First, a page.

By Salah Bugazia.
Washington, DC 30 January:
When everything is important, nothing is important. Governments, organizations and individuals must proactively set their priorities . . .[restrict]in order to allocate and leverage limited resources effectively. Libya is faced with a long and growing list of daunting challenges. Stakeholders have many needs and they all want their needs fulfilled now. While most of these needs are important, the degree of their importance varies and not all of them require the same sense of urgency.
Deciding to postpone tackling a specific issue does not necessarily mean that the issue is not important. This is a simple concept that decision makers and politicians must communicate very clearly to their stakeholders and constituents.
It is almost impossible and counter-productive for an organization or nation to take on more than it is capable of handling. How can decision makers identify the issues that must be addressed now versus those that maybe postponed to a later time? Proven prioritization techniques can be helpful in answering this question and reaching agreement among stakeholders. One simple technique is the Urgent/Important Matrix.
This four-quadrant matrix helps decision makers see a clear and simple view of their priorities by placing issues or goals in one of four quadrants based on the issue’s degree of importance and urgency. Different variations of this matrix can be applied and may include more than four urgency/importance quadrants. For the purpose of this article, the four-quadrant matrix is used to describe the concept.
Before working with this matrix, decision makers compile a list of all items requiring prioritization and assign each item on the list a level of importance and urgency (typically a number between 1 and 10). The table below provides an example, for illustration purposes, using some of the issues on the minds of many Libyans. This is only an example and does not include a comprehensive list of goals or issues. Additionally, the importance and urgency rankings in this example are purely subjective and are not based on an objective or data-driven analysis. In reality, decision makers must utilize proven ranking techniques that take in consideration stakeholder and subject matter expert input in an objective manner.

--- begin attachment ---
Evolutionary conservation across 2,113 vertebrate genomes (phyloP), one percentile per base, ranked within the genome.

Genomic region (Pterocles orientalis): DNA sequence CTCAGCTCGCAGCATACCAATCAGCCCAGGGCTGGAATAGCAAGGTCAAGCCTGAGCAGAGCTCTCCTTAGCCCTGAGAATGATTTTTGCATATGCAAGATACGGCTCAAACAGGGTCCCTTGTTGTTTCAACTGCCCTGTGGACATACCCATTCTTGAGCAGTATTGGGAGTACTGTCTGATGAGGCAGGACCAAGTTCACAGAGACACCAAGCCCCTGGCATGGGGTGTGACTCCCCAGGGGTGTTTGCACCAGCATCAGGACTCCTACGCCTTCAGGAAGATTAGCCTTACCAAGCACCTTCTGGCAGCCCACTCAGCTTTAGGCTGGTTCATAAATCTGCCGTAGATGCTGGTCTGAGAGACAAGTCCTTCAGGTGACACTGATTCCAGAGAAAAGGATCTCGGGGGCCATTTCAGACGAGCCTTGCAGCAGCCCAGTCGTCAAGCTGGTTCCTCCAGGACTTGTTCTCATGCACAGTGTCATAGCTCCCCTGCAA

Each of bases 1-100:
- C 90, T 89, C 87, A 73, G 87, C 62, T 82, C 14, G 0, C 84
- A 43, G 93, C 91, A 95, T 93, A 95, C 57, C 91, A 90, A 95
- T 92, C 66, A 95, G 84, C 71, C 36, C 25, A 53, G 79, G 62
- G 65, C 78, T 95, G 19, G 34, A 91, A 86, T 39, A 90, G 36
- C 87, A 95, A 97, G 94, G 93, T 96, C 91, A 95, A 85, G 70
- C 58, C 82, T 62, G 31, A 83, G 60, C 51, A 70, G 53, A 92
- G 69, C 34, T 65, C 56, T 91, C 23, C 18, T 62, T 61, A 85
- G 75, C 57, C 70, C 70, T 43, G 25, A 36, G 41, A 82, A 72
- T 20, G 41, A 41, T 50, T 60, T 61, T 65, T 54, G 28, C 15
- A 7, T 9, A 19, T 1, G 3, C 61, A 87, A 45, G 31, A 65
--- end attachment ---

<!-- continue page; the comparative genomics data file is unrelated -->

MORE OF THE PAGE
This prioritization list shows that while several issues may have the same level of importance, they don’t necessarily have the same level of urgency. Once the list is complete, it is then a matter of placing each item in the appropriate quadrant on the Urgent/Important Matrix quadrant. The following matrix reflects the urgency/importance ranking of each item listed in the table above:
Based on the matrix above, decision makers must give their utmost attention and focus to all items in the top right quadrant (Urgent and Important). Items in the bottom right quadrant (Not Urgent and Important) should be evaluated more thoroughly to determine which ones may require immediate attention. Items in the bottom left quadrant (Not Urgent and Not Important) should be put on hold at this time and revisited at a later time.
The Urgent/Important Matrix provides decision makers with a dashboard view of the issues presented to them and their priority levels. Using such simple techniques is extremely helpful in identifying the issues most aligned with strategic goals and stakeholder needs, as well as understanding and managing complex problems and securing alignment among decision makers and stakeholders.
While we are going through this massive transformation, Libyan officials can benefit from utilizing prioritization techniques to analyze problems, and focus on those that will prove to have the greatest impact and add the most value.
Salah Bugazia practices Project Management Consulting and Training. He lives with his wife and two children in Washington, DC.